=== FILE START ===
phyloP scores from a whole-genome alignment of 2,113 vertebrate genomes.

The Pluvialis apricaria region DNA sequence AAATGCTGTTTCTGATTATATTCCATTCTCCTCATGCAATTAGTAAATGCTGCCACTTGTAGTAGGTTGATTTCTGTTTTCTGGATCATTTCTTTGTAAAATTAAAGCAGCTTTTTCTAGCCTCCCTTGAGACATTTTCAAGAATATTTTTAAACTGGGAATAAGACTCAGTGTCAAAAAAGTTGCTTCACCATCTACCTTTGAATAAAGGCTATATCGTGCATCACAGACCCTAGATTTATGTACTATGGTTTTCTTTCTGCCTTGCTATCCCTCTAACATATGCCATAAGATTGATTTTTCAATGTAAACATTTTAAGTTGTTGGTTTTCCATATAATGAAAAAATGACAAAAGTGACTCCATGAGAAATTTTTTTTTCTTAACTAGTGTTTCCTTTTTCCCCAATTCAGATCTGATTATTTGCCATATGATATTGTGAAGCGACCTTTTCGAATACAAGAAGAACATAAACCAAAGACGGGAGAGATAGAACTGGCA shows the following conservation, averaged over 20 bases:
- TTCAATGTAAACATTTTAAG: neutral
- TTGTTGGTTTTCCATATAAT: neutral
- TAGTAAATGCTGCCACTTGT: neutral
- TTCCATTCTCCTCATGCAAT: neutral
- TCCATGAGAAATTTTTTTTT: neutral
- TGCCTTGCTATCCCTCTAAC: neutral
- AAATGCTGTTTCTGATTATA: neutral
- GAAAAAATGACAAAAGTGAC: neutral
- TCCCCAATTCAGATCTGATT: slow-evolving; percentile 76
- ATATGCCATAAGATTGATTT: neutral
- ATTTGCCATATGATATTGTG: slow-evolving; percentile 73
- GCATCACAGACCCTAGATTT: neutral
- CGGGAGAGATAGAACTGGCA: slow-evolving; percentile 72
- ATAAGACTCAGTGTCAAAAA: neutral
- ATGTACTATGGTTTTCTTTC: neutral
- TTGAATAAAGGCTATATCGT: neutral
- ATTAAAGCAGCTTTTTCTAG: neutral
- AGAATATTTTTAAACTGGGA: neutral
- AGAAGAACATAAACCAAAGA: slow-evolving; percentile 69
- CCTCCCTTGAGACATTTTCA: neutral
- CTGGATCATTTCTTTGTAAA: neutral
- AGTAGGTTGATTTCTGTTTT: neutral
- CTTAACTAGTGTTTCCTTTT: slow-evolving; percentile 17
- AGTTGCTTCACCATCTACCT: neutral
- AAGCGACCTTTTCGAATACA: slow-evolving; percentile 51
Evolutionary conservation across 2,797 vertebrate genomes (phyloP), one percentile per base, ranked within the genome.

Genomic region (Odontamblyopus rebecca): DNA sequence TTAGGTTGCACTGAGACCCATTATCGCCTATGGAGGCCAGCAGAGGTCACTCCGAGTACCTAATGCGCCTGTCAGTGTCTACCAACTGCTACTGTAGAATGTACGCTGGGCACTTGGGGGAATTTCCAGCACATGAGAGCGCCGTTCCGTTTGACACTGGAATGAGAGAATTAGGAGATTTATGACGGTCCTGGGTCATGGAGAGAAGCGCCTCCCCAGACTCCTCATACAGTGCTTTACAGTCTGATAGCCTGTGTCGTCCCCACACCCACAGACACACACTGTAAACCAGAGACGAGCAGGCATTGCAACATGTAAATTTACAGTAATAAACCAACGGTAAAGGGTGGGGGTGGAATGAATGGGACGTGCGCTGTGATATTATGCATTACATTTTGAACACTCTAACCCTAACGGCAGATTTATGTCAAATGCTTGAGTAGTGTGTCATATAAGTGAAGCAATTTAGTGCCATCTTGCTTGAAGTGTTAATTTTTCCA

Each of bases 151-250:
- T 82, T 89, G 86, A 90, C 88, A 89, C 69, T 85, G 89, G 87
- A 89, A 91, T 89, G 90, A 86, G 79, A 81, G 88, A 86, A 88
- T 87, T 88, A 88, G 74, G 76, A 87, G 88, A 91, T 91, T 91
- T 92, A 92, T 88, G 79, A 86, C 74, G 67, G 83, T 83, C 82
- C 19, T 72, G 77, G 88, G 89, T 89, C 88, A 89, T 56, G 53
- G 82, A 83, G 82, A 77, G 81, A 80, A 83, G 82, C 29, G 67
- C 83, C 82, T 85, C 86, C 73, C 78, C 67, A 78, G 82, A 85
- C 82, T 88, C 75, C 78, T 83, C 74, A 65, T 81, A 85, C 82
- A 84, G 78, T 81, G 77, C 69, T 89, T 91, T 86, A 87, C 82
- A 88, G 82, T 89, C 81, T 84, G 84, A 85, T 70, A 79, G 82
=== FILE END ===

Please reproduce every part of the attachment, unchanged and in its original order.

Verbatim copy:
phyloP scores from a whole-genome alignment of 2,113 vertebrate genomes.

The Pluvialis apricaria region DNA sequence AAATGCTGTTTCTGATTATATTCCATTCTCCTCATGCAATTAGTAAATGCTGCCACTTGTAGTAGGTTGATTTCTGTTTTCTGGATCATTTCTTTGTAAAATTAAAGCAGCTTTTTCTAGCCTCCCTTGAGACATTTTCAAGAATATTTTTAAACTGGGAATAAGACTCAGTGTCAAAAAAGTTGCTTCACCATCTACCTTTGAATAAAGGCTATATCGTGCATCACAGACCCTAGATTTATGTACTATGGTTTTCTTTCTGCCTTGCTATCCCTCTAACATATGCCATAAGATTGATTTTTCAATGTAAACATTTTAAGTTGTTGGTTTTCCATATAATGAAAAAATGACAAAAGTGACTCCATGAGAAATTTTTTTTTCTTAACTAGTGTTTCCTTTTTCCCCAATTCAGATCTGATTATTTGCCATATGATATTGTGAAGCGACCTTTTCGAATACAAGAAGAACATAAACCAAAGACGGGAGAGATAGAACTGGCA shows the following conservation, averaged over 20 bases:
- TTCAATGTAAACATTTTAAG: neutral
- TTGTTGGTTTTCCATATAAT: neutral
- TAGTAAATGCTGCCACTTGT: neutral
- TTCCATTCTCCTCATGCAAT: neutral
- TCCATGAGAAATTTTTTTTT: neutral
- TGCCTTGCTATCCCTCTAAC: neutral
- AAATGCTGTTTCTGATTATA: neutral
- GAAAAAATGACAAAAGTGAC: neutral
- TCCCCAATTCAGATCTGATT: slow-evolving; percentile 76
- ATATGCCATAAGATTGATTT: neutral
- ATTTGCCATATGATATTGTG: slow-evolving; percentile 73
- GCATCACAGACCCTAGATTT: neutral
- CGGGAGAGATAGAACTGGCA: slow-evolving; percentile 72
- ATAAGACTCAGTGTCAAAAA: neutral
- ATGTACTATGGTTTTCTTTC: neutral
- TTGAATAAAGGCTATATCGT: neutral
- ATTAAAGCAGCTTTTTCTAG: neutral
- AGAATATTTTTAAACTGGGA: neutral
- AGAAGAACATAAACCAAAGA: slow-evolving; percentile 69
- CCTCCCTTGAGACATTTTCA: neutral
- CTGGATCATTTCTTTGTAAA: neutral
- AGTAGGTTGATTTCTGTTTT: neutral
- CTTAACTAGTGTTTCCTTTT: slow-evolving; percentile 17
- AGTTGCTTCACCATCTACCT: neutral
- AAGCGACCTTTTCGAATACA: slow-evolving; percentile 51
Evolutionary conservation across 2,797 vertebrate genomes (phyloP), one percentile per base, ranked within the genome.

Genomic region (Odontamblyopus rebecca): DNA sequence TTAGGTTGCACTGAGACCCATTATCGCCTATGGAGGCCAGCAGAGGTCACTCCGAGTACCTAATGCGCCTGTCAGTGTCTACCAACTGCTACTGTAGAATGTACGCTGGGCACTTGGGGGAATTTCCAGCACATGAGAGCGCCGTTCCGTTTGACACTGGAATGAGAGAATTAGGAGATTTATGACGGTCCTGGGTCATGGAGAGAAGCGCCTCCCCAGACTCCTCATACAGTGCTTTACAGTCTGATAGCCTGTGTCGTCCCCACACCCACAGACACACACTGTAAACCAGAGACGAGCAGGCATTGCAACATGTAAATTTACAGTAATAAACCAACGGTAAAGGGTGGGGGTGGAATGAATGGGACGTGCGCTGTGATATTATGCATTACATTTTGAACACTCTAACCCTAACGGCAGATTTATGTCAAATGCTTGAGTAGTGTGTCATATAAGTGAAGCAATTTAGTGCCATCTTGCTTGAAGTGTTAATTTTTCCA

Each of bases 151-250:
- T 82, T 89, G 86, A 90, C 88, A 89, C 69, T 85, G 89, G 87
- A 89, A 91, T 89, G 90, A 86, G 79, A 81, G 88, A 86, A 88
- T 87, T 88, A 88, G 74, G 76, A 87, G 88, A 91, T 91, T 91
- T 92, A 92, T 88, G 79, A 86, C 74, G 67, G 83, T 83, C 82
- C 19, T 72, G 77, G 88, G 89, T 89, C 88, A 89, T 56, G 53
- G 82, A 83, G 82, A 77, G 81, A 80, A 83, G 82, C 29, G 67
- C 83, C 82, T 85, C 86, C 73, C 78, C 67, A 78, G 82, A 85
- C 82, T 88, C 75, C 78, T 83, C 74, A 65, T 81, A 85, C 82
- A 84, G 78, T 81, G 77, C 69, T 89, T 91, T 86, A 87, C 82
- A 88, G 82, T 89, C 81, T 84, G 84, A 85, T 70, A 79, G 82